Evaluating the Information – If you find something out, say from the inspection that is going to cost a lot (like the furnace is no longer working, or the strata has a large capital project looming, or there is a significant leak) all is not lost. Of course the buyer can choose not to proceed as that is why they put subjects in The Contract of Purchase and Sale to begin with. The buyer could also talk to the seller to fix the issue “to the buyer’s satisfaction,” or pay future costs up front. Finally the buyer could choose to renegotiate and have the seller discount the price to compensate. Each case is different and the buyer should only work with a solution that they are comfortable with.
Removing Subjects – Once the buyers are fully satisfied with the due diligence phase, the subjects need to be removed (in writing) to allow the contract to become binding. At this point the deposit also needs to be provided by the buyer to create a firm deal.* The deposit needs to come in the form of a Bank Draft and is given to your realtor®. If you have no subjects, the deposit is due upon acceptance of the offer. Typically, the deposit is roughly 5% of the sale price at least and would have been stated in your initial offer on The Contract of Purchase and Sale. The deposit, legally known as consideration, is required to make the contract binding. The deposit will be held in trust until the sale completes (and will be applied towards the purchase of the home.)
Dates – In BC we have three dates on the contract. The Completion Date (a weekday) is the date when the lawyers register the title in the buyer’s name and transfer money. This is normally a day or two ahead of the Possession Date and Adjustment Date (which are often the same day but not always). The Possession Date is the day that you get the keys and take possession of the property (often the day people move in). The Adjustment Date is often the same as the possession date because that is when the new owner starts paying for items (such as taxes and strata fees).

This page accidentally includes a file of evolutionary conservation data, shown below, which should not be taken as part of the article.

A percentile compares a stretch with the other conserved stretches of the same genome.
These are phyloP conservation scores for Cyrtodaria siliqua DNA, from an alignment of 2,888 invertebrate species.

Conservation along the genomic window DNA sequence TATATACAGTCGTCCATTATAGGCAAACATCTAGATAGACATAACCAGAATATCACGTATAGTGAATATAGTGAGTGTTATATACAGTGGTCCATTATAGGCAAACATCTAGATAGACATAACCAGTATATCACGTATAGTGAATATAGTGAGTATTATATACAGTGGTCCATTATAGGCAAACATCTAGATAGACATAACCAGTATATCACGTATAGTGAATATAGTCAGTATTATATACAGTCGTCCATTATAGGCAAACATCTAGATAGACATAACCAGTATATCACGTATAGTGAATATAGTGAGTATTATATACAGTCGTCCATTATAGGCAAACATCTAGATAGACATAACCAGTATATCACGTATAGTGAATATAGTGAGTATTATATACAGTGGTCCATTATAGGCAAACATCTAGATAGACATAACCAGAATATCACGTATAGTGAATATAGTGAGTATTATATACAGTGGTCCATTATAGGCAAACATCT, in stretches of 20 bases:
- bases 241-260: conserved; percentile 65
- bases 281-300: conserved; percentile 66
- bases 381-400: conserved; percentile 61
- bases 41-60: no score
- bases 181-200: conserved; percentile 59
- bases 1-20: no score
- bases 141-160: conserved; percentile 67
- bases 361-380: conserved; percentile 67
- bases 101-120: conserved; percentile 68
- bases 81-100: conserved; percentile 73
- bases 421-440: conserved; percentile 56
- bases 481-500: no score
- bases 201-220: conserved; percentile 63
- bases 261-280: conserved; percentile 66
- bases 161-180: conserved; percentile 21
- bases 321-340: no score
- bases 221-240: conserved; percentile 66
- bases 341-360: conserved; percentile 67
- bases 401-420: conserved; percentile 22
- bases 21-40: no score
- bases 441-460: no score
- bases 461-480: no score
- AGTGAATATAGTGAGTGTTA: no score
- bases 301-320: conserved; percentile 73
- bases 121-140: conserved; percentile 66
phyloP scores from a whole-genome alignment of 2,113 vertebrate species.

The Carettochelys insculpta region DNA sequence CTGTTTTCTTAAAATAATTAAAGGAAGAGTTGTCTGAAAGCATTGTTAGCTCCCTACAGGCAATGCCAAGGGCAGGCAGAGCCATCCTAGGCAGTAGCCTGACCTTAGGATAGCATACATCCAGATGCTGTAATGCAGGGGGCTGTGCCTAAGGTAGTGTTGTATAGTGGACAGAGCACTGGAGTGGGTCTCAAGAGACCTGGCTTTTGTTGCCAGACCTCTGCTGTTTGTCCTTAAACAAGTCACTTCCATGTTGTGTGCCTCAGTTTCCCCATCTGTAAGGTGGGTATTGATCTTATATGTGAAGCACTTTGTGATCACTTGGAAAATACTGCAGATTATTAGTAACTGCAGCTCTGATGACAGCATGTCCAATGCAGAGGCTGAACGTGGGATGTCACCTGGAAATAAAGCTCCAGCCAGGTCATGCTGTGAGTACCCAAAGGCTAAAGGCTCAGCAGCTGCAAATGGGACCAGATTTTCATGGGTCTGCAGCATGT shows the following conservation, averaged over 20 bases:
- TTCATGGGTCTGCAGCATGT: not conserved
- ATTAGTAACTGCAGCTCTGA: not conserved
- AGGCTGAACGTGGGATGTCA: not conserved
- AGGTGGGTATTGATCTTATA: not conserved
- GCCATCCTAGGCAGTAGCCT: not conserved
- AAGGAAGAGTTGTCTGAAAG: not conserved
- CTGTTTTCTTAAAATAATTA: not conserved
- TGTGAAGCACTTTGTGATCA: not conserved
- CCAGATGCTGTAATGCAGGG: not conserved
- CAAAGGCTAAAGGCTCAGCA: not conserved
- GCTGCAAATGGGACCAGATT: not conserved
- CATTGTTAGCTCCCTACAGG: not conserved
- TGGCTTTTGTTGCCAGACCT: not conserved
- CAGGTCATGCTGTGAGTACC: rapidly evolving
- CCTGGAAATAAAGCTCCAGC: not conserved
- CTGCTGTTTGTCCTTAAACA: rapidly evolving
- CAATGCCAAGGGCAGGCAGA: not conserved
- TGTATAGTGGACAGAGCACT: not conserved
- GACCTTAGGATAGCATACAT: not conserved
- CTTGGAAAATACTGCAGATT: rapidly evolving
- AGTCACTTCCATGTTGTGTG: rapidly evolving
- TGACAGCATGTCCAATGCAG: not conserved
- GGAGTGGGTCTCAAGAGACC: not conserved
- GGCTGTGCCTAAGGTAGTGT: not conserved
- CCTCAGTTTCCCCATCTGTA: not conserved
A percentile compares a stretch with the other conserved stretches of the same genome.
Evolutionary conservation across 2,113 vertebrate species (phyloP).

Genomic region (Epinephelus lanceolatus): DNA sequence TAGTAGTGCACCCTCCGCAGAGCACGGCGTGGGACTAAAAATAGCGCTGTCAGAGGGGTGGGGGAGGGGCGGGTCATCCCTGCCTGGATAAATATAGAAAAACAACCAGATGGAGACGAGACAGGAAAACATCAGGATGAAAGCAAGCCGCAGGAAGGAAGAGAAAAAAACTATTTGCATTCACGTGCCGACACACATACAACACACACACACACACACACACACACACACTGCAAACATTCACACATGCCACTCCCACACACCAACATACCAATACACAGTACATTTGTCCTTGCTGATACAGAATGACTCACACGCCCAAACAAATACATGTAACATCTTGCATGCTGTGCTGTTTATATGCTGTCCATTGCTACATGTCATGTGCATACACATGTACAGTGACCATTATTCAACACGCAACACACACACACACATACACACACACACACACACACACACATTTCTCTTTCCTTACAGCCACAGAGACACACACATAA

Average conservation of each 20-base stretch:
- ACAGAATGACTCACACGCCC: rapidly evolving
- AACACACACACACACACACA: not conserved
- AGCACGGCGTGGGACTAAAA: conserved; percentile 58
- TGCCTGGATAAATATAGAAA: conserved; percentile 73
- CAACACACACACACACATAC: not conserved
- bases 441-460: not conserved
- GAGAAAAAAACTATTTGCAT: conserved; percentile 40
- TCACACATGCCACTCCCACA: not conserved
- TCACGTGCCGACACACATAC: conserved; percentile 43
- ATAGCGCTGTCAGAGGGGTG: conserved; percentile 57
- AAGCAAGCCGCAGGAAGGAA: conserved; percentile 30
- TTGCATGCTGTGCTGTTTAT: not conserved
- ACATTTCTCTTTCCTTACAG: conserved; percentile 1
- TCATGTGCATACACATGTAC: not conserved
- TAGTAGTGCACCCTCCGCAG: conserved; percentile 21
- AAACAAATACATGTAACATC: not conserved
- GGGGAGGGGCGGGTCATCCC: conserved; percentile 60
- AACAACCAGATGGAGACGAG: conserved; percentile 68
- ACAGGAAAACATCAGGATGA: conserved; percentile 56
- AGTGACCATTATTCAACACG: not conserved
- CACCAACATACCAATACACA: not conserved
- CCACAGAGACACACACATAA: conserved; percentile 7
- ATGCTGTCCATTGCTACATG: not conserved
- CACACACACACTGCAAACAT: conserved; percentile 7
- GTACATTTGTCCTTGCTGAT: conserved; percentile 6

Title Transfer – Soon after the buyers offer to purchase is firm the buyer schedules an appointment with a lawyer or Notary Public a few days before the Completion Date to sign all of the documents and make sure that all of the details of the contract have been processed correctly. In BC, the Torrens System is used which incorporates a Land Title Registry. Traditionally, buyers and sellers met with the lawyers in advance because they physically had to go to the Land Titles Office to register all the paperwork with their office. However, now that can be done electronically.
Keys – Finally on the Possession Date the new owners typically meet with their Realtor® at the property to collect the keys to the new home. The buyer and agent should do a walk through together to make sure everything is as it should be according to the contract. *If registration of the property (on the Completion date) is delayed you will not get the keys until you are the registered owner! (This has ramifications when closing on a Fridays as the land titles office will not be open again until the next business day…typically Monday.)
Finally all there is left to do is, move in!
*If the buyer is going to be using RRSP’s or collapsing investments to be used for the deposit be aware that these processes can take time and should be worked out in advance of the offer process.